With the calendar turning to 2012, in the midst of the century anniversaries of many automobile empires, people have slowly forgotten about man's six-thousand year domestication and affinity for the horse.  Before cars, owning your own horse meant something.  It wasn't just a pet.  It provided practicality and service to his owner beyond that of a dog or a cat.  To put it in more modern terms, a dog is like an iPad, a bringer of connection, companionship, and entertainment, but a horse is like your first car.  That car provides for you, gets you where you need to go, expands your boundaries, and facilitates your contribution to society.  A century ago and beyond, a horse meant that to his or her owner.  A dog or an iPad can't do that.  Nowadays, having your first car is the pinnacle sign of adolescent and coming-of-age independence and responsibility.  That independence of your first horse or first car turned boys into men and was a sign of establishment.  Having your first dog, pet, or iPad just made you connected.  You never forget that first car (a 1989 Oldsmobile Cutlass Calais, in this writer's case) and the memories it brought, and when you parted with it, a piece of your exuberant and innocent youth went with it.

Steven Spielberg's latest heart-tugging showpiece War Horse, based on the British 1982 children's novel by Michael Morpurgo, speaks to that last great era of man's affinity with the horse, right as cars were coming onto the scene.  When young Albert Narracott (Jeremy Irvine, in his film debut) of Devon, England first lays eyes on the colt he will soon name Joey, a bond is formed that doesn't match that of man with a dog.  You see, men will always be more dominant than dogs, but a horse is physically superior to man.  Commanding and training a horse takes respect and appreciation of the animal's power (again, much like a car nowadays).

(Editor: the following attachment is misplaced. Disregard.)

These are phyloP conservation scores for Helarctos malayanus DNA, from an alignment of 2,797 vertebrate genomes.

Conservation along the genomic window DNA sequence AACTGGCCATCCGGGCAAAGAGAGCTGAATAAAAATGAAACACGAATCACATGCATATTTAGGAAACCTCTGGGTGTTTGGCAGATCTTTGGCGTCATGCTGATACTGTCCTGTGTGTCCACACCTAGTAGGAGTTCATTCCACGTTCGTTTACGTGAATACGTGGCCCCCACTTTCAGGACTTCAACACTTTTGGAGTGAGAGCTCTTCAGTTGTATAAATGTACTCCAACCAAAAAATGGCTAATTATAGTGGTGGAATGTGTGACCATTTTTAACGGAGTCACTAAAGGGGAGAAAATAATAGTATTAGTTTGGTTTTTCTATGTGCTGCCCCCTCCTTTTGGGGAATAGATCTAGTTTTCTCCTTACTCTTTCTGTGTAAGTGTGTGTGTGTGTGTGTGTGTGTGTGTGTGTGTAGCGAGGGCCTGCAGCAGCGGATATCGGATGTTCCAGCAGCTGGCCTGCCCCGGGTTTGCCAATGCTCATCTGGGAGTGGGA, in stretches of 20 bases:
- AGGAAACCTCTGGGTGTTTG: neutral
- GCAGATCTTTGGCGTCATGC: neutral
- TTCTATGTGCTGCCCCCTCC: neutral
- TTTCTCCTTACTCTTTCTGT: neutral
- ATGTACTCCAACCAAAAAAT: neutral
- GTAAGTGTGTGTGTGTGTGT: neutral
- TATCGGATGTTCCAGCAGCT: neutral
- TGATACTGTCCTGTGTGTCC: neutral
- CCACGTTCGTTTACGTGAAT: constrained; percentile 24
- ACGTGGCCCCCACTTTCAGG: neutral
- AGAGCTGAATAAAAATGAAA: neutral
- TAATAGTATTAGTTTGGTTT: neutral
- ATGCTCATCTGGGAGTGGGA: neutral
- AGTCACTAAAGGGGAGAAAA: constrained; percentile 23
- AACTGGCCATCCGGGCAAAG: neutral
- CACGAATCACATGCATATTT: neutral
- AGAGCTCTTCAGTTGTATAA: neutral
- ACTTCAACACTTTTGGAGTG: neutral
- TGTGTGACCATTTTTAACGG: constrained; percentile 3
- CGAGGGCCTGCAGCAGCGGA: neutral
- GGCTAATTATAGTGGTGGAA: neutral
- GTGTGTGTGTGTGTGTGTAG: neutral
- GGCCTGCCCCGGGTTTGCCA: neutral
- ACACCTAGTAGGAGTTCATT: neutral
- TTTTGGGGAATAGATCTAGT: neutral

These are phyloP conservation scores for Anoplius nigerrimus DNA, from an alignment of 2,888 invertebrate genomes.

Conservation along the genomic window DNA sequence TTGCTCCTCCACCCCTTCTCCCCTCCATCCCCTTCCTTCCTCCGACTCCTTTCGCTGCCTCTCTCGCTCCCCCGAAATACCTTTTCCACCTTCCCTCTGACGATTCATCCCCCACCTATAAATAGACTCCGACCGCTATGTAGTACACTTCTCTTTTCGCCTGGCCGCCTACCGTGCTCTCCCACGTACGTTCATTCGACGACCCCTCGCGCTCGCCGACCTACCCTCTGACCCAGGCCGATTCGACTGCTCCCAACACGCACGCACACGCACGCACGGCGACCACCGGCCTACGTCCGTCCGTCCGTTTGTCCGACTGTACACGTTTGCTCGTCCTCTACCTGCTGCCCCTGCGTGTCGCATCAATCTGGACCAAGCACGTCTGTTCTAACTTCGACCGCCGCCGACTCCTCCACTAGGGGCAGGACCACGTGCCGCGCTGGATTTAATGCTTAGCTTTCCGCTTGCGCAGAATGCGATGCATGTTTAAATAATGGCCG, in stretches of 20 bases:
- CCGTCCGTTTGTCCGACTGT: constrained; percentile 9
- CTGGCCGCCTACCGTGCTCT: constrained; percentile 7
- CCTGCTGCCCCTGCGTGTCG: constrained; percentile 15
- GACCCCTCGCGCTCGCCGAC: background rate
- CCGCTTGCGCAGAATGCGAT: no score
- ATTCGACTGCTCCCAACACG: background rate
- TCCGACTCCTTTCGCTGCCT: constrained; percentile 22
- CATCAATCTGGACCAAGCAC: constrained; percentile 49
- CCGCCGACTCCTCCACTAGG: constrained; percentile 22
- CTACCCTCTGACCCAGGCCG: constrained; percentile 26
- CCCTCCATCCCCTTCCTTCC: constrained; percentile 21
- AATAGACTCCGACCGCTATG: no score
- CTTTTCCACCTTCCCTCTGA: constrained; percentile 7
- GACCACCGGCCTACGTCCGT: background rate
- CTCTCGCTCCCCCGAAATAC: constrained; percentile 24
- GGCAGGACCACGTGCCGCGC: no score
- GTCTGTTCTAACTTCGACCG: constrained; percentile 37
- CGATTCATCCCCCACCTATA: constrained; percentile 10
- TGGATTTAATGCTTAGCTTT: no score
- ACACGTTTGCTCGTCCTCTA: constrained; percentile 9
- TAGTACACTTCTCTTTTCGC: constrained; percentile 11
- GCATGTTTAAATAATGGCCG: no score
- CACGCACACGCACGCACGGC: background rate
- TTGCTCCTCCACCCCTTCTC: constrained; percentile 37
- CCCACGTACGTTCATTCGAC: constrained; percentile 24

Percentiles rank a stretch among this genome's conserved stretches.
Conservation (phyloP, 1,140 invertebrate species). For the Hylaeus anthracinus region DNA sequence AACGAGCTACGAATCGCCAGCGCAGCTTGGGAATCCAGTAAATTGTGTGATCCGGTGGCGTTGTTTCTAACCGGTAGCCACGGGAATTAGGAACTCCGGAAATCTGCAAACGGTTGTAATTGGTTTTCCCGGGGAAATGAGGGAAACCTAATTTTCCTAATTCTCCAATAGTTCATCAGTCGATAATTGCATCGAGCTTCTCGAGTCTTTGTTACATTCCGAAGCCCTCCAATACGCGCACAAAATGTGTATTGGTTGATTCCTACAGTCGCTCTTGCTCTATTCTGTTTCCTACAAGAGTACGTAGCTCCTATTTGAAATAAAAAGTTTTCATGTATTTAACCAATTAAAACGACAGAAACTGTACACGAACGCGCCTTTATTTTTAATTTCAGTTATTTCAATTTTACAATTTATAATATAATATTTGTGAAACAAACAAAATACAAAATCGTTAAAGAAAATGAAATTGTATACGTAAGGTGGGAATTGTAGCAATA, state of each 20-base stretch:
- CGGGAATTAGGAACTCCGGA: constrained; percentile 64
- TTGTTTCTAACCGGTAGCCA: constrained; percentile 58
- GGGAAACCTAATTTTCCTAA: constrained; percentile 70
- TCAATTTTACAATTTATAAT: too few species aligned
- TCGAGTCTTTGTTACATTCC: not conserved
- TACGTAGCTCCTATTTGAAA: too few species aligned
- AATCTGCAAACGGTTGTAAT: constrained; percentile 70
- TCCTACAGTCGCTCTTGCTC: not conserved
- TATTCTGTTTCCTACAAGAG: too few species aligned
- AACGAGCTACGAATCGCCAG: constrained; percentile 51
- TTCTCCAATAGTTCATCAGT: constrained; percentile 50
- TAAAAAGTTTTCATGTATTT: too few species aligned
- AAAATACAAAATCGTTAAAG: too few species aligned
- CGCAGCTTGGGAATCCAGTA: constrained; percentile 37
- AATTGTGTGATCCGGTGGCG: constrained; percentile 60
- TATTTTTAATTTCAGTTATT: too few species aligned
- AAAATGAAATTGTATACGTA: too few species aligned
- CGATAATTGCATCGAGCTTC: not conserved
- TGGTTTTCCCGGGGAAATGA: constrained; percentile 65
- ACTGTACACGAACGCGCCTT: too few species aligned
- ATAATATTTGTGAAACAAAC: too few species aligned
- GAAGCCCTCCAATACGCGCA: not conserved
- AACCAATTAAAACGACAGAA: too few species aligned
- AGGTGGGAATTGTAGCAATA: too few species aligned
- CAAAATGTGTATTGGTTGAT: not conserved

When Albert's drunk and failed war veteran father Ted (Peter Mullan) takes a shine to Joey and purchases him instead of a plough horse for their farm, much to the chagrin of his hard-working wife (Emily Watson), the purchase also puts the family farm in debt that only a bountiful harvest can correct.  Partially crippled from fighting in the Boer War of South Africa, Ted can no longer physically train and break in a horse or man the plough for the field.  Young Albert takes it upon himself to do just that and the horse becomes his.

With the onset of World War I and a heavy rain destroying their crop, Ted is forced to sell Joey to Captain Nicholls (Tom Hiddleston of Thor and Midnight in Paris) of the British Cavalry Corps for the money needed to save the farm.  The honorable Captain Nicholls promises to care for Joey and, hopefully, return him to Albert after the war.  From there, the journey divides for Joey and Albert.  Joey is sent to France and trained for military operations, where his power and speed serve him well.  Albert can only wait to join the war later and becomes a soldier in the trenches himself years later.

Joey becomes our main character as the film follows his extraordinary journey through the four years of World War I.  Like Caesar in Rise of the Planet of the Apes, the story successfully builds your commitment and caring towards a non-human character to great success.  His fate and ownership drifts through both sides of the war.   From his start with the British to  adoption by a kind French farmer (Niels Arestrup) carrying for his orphaned granddaughter to hard labor servitude lugging artillery for the Germans, Joey's power and bravery save his life and others time and again.